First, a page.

Given how challenging it is for startups and newcomers to compete with a strong brand, sometimes these less experienced companies choose the low road and illegally copy and infringe upon the stronger companies’ brand elements.
This leads to stolen ideas and trademark infringements, pulling companies into lawsuits usually after a flurry of cease and desist letters have been exchanged.
These issues can come into play especially for luxury brands who must legally protect their trademarks and fight against counterfeits.
As another example, famous coffeehouse chain Starbucks sued a dog day care center called, “Starbarks.” The similarity in the brand name and logo provoked the Starbucks legal team to point out that Starbarks violated their trademarked logo, which would cause consumer confusion.
The dog day care center Starbarks was forced to change their logo and business name, prompting them to rebrand their entire business which can be an expensive and time consuming undertaking.
In the event that your business undergoes mergers and acquisitions, or if you plan to sell it, you can also use a trademark assignment to transfer the rights to these brand elements. Having the ownership and rights over these products and ideas is absolutely essential in establishing brand credibility and reputation.
Differentiation refers to the unique attributes a business has that makes it different from its competitors. Strong product differentiation builds a competitive advantage that contributes to brand equity.
Brand awareness and brand association are heavily affected by the quality of the products and services given. This includes establishing points-of-parity and points-of-difference.
Points-of-parity are factors that are necessary for a brand to be recognized as a legitimate competitor in their industry. Points-of-differentiation are the unique attributes a business has that differs it from its competitors.
While these components are relative to competitors, it’s important to have a brand that stands strong on its own, with the ability to have the brand association strengthened and reinforced throughout time, maintaining sustainability. This includes strategizing to know who the market is and addressing each customer segments’ needs.
Creating an excellent product is useless if it’s not relevant to the consumer. A clear differentiation for your brand decreases consumer confusion and builds your brand identity, leading to strong brand equity and loyalty.
2. Generate value for the firm and stakeholders
When stakeholders see the value in your company, they are willing to increase support, take risks, and invest in your firm.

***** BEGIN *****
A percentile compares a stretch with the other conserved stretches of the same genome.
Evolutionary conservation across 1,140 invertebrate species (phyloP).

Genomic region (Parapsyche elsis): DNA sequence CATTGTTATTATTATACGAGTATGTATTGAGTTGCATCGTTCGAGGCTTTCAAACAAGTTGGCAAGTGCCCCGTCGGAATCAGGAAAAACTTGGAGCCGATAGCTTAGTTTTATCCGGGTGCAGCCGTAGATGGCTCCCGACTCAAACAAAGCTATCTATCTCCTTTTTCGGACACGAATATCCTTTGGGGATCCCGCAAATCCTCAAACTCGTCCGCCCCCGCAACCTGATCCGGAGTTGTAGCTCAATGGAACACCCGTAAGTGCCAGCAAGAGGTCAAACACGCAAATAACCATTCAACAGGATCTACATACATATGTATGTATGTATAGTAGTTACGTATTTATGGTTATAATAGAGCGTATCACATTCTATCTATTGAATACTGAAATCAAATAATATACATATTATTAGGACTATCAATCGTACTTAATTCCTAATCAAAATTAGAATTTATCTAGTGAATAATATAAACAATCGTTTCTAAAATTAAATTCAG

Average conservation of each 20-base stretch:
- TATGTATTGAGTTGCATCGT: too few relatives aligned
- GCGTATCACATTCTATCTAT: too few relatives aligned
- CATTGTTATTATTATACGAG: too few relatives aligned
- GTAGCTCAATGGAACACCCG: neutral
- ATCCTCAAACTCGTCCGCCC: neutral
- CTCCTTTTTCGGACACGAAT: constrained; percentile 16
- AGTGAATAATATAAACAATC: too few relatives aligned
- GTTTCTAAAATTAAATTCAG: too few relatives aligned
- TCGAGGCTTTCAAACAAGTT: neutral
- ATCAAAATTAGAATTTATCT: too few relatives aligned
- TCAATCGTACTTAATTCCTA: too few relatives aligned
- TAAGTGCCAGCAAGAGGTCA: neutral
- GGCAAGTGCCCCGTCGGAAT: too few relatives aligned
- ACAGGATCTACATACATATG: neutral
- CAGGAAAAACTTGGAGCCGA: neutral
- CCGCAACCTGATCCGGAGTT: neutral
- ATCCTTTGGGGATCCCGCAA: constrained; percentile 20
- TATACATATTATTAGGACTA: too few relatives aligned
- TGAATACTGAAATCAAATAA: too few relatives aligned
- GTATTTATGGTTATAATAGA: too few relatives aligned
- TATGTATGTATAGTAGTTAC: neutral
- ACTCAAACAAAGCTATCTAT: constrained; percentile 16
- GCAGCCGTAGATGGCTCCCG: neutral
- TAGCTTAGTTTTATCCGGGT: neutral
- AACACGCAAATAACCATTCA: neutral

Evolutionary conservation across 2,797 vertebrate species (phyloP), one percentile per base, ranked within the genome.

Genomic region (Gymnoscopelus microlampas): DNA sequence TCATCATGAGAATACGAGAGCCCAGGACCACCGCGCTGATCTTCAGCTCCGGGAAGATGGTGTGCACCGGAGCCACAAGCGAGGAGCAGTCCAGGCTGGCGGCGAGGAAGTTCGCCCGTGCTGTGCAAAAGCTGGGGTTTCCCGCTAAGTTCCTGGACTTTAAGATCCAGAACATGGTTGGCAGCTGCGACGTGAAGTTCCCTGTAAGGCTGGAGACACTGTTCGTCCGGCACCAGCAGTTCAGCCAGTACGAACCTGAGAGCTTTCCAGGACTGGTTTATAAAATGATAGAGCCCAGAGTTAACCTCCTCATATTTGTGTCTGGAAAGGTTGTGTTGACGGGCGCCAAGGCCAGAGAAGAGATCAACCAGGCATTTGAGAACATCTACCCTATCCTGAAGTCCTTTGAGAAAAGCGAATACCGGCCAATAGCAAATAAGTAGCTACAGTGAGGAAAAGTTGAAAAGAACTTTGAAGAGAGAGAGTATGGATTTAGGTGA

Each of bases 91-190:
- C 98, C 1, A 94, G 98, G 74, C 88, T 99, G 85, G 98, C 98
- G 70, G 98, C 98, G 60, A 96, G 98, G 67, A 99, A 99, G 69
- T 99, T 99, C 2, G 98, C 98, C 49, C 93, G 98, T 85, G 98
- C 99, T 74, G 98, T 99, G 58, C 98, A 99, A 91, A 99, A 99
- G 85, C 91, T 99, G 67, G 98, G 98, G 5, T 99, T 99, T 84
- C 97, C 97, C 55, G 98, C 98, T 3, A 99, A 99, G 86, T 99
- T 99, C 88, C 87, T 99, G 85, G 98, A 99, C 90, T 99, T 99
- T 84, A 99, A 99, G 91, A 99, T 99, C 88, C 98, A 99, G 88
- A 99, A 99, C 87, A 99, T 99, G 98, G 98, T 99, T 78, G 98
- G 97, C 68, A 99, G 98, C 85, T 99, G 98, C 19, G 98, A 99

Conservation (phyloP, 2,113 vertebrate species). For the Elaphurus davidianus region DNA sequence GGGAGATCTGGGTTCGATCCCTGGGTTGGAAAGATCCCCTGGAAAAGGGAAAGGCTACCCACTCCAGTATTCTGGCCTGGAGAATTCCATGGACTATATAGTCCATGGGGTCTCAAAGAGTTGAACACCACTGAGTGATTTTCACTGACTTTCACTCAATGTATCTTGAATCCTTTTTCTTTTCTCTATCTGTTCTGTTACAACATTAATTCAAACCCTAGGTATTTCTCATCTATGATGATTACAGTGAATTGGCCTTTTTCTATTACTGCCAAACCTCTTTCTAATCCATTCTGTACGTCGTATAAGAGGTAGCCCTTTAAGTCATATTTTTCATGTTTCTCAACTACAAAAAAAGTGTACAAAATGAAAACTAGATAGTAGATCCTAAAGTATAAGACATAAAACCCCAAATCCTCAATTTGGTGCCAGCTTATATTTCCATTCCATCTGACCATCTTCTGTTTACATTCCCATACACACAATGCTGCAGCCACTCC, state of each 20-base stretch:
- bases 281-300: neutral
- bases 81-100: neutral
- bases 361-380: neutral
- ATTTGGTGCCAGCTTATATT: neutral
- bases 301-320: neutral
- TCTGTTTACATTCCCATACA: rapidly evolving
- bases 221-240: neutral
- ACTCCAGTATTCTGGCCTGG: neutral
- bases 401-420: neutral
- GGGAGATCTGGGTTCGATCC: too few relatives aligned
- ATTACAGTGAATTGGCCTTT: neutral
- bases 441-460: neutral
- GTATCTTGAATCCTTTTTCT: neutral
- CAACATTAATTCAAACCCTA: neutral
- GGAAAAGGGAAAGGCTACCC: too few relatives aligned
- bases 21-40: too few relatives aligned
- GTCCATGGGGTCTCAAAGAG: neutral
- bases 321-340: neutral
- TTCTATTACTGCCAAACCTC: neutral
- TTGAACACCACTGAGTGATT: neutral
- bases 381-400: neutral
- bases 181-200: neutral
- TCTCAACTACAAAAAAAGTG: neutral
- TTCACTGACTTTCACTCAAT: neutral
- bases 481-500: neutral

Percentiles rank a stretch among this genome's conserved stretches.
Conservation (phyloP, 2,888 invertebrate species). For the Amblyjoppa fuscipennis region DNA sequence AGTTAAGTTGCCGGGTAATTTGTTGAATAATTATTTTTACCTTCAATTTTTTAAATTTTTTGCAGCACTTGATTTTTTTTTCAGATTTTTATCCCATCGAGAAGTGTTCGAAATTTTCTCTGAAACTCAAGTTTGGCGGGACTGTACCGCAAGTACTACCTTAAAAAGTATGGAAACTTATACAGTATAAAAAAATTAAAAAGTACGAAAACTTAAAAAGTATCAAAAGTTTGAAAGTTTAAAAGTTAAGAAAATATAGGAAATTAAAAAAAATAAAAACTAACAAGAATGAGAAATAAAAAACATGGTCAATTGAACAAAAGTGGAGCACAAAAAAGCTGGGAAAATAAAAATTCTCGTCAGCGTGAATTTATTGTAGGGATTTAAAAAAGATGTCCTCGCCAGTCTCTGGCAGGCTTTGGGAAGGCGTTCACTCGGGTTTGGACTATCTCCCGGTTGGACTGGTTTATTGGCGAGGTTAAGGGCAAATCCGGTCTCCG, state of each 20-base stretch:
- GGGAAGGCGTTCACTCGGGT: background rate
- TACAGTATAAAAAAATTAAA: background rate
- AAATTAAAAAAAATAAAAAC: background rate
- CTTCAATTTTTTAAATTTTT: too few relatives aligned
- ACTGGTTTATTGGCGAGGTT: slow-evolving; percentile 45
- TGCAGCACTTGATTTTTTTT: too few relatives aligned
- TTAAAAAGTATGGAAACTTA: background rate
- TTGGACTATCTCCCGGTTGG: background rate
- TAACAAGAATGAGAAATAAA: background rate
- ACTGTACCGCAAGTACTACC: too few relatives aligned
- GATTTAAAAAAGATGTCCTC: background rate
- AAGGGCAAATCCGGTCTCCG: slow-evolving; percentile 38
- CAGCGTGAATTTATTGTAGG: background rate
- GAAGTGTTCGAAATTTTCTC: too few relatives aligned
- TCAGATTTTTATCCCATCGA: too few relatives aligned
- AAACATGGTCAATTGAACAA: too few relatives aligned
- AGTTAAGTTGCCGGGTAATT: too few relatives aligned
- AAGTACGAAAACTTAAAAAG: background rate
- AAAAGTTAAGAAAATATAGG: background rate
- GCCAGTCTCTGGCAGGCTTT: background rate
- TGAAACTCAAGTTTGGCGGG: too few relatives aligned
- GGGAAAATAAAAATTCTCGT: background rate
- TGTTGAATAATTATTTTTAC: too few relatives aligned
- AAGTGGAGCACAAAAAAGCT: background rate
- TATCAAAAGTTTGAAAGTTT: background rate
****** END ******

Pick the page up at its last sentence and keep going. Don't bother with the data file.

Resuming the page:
Stakeholders include all the individuals that take part in your business including investors, employees, customers, and suppliers.
The amount of future cash inflows your company is able to generate is crucial to not just the financial success, but to the stakeholders themselves.
General financial reports by companies reveal financial information that estimate the value of the reporting company, as it also indicates value of a particular stock.
For investors and stakeholders to evaluate the worth of an entity, they must take into consideration the “amount, timing, and uncertainty of future net cash inflows to the entity” as stated by the Financial Accounting Standards Board.
Once a company has a proven track record and stakeholders see the financial value in the company, it provides the opportunity for the firm to obtain more capital and assets which can lead to better development of the brand.
With a strong brand equity, a company will have a solid foundation for brand reputation, credibility, and sustainability, which are critical components that would encourage stakeholders to invest, allowing the company to grow.
4. Sustainability and longevity of the brand
Sustainability of the brand applies to maintaining differentiation and strong brand recognition in the long-term, in addition to continuously reinforcing and strengthening the brand association.
This can be obtained through sustainable competitive advantage. This means that unique assets, attributes, or abilities of the company are difficult to be replicated or surpassed by another company.
If these assets are hard to duplicate, then it gives the company a competitive edge. Having these factors allows for a superior position over competitors in the long run, creating a chance to outperform others in the industry.
The brand is an absolutely important part of a business. To build, establish, maintain, and protect it can only pave way to success for the company.
As Jeff Bezos, founder of Amazon.com, says, “Your brand is what other people say about you when you’re not in the room.” Make your brand leave a lasting impression in the minds of your customers and have something for them to take away too.
Author: Elaina Lin is a Marketing Specialist at Legal Templates, where they equip people with the right tools and resources to be their own legal advocates.